Chinese retailer seeks to open bank
China’s biggest home-appliance retailer Suning is to apply for permission to launch a private bank, a move which could prove an important test case for the government’s efforts to encourage more private investment in the financial sector.
Beijing wants more private companies to enter the financial sector in order to break the near-monopoly of state-owned lenders.
Last month, the State Council, China’s cabinet, issued guidelines reaffirming the decision to allow private banks and held an executive meeting to discuss how to trial-launch privately run banks and financial agencies totally founded on private capital.
Then last month, an advisory document from the council also mentioned the trial plan.
“It will be another move by a privately owned enterprise to apply to enter the sector in an attempt to upgrade its company structure after several businessmen in Wenzhou, Zhejiang province, submitted such a proposal in 2011,” She Minhua, a banking analyst at Zhongde Securities, told China Daily.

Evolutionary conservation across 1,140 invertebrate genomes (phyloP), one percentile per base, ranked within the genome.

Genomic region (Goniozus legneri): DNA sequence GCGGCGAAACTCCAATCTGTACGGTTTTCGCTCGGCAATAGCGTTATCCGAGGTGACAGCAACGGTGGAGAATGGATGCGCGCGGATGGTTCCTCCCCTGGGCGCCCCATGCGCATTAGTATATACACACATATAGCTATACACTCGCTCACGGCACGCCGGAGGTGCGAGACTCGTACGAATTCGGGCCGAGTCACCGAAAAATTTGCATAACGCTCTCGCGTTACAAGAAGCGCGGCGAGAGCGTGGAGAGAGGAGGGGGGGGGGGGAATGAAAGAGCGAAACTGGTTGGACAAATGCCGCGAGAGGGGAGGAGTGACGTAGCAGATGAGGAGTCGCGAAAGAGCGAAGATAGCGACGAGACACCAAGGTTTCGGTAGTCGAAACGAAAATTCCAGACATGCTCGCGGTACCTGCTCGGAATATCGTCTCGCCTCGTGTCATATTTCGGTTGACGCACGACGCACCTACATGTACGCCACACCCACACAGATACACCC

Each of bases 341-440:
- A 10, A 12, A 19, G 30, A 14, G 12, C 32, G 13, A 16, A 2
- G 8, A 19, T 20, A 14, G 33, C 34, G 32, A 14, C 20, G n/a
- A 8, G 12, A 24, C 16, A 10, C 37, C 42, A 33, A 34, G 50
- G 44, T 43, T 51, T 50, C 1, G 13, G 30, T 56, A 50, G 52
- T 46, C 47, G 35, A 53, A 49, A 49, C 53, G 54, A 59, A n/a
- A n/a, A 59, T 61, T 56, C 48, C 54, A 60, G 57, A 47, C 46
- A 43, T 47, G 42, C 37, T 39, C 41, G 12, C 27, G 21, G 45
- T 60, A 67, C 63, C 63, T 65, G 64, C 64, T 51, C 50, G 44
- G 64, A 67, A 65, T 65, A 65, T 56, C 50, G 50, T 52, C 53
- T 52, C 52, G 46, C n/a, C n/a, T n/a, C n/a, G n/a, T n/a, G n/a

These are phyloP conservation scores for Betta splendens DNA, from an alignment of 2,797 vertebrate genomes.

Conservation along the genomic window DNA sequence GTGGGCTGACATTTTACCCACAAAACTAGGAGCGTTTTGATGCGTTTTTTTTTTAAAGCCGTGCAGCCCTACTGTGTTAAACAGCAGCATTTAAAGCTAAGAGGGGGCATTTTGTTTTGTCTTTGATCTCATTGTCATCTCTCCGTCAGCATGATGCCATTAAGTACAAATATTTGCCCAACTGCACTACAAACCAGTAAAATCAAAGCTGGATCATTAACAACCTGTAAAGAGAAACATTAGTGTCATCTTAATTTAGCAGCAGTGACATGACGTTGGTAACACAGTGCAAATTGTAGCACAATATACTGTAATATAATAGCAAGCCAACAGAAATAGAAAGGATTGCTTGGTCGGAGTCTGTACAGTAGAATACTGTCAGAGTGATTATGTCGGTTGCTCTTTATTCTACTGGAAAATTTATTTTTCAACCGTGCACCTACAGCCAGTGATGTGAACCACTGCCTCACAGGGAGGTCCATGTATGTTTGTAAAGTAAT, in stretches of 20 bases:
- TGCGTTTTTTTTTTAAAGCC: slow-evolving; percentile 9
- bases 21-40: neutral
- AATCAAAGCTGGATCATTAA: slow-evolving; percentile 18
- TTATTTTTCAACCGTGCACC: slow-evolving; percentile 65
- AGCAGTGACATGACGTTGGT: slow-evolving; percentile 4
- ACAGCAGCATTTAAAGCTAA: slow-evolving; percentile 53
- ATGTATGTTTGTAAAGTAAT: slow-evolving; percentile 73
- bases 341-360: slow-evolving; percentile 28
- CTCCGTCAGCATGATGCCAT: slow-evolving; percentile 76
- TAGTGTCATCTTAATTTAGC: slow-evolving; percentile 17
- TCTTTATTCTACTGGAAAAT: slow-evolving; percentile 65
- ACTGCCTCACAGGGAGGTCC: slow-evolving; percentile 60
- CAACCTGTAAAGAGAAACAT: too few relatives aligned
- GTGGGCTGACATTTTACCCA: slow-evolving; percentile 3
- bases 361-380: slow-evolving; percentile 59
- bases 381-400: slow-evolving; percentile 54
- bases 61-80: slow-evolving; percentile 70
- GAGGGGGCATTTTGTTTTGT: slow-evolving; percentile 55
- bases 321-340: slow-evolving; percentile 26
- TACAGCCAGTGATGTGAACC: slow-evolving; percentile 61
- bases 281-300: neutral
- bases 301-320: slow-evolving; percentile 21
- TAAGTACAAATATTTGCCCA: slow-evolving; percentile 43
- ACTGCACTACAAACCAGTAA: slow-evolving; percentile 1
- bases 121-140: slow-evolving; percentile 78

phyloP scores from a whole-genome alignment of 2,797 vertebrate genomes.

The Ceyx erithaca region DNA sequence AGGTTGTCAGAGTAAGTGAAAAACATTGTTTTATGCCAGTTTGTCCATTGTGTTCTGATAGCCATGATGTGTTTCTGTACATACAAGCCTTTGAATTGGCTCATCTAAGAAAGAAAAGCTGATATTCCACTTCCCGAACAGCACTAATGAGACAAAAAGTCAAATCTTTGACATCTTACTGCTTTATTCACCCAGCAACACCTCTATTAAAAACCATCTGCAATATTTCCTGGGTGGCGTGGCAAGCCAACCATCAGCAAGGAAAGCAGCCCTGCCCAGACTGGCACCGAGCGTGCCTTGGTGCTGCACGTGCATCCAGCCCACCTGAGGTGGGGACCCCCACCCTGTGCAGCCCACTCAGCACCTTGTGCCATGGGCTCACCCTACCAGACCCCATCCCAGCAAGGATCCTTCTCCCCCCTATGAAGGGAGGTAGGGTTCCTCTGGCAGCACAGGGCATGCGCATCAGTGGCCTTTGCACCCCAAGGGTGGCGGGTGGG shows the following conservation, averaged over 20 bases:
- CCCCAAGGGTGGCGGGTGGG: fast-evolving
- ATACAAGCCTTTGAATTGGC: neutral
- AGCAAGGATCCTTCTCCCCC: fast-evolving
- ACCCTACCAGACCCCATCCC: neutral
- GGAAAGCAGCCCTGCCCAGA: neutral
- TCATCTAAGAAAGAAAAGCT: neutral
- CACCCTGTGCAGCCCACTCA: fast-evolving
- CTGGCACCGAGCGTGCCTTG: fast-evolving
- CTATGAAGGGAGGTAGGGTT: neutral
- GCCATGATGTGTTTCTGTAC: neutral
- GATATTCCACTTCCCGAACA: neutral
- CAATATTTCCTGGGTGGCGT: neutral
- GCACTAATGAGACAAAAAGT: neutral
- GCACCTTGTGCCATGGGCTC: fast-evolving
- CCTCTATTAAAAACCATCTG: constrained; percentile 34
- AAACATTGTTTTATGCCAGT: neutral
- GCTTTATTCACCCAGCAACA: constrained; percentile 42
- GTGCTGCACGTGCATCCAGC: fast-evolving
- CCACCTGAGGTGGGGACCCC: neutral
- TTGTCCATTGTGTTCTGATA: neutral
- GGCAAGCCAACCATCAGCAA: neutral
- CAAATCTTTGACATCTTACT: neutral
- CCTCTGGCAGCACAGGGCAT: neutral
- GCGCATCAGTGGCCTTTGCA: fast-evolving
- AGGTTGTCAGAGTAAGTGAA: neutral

Last year, the government gave private firms in Wenzhou, a highly entrepreneurial city in Zhejiang province, permission to set up lending businesses to try and stem underground banks, which were charging high interest rates to borrowers.
So far, the highest-profile companies to heed the call have been internet firms. JD.com, a leading home-appliance online vendor, launched a financial service platform to help suppliers get loans from participating banks.
And the e-commerce giant Alibaba is also entering the financial industry with new services by launching Alibaba Small and Micro Financial Services Group to consolidate its online payment and micro-loan businesses.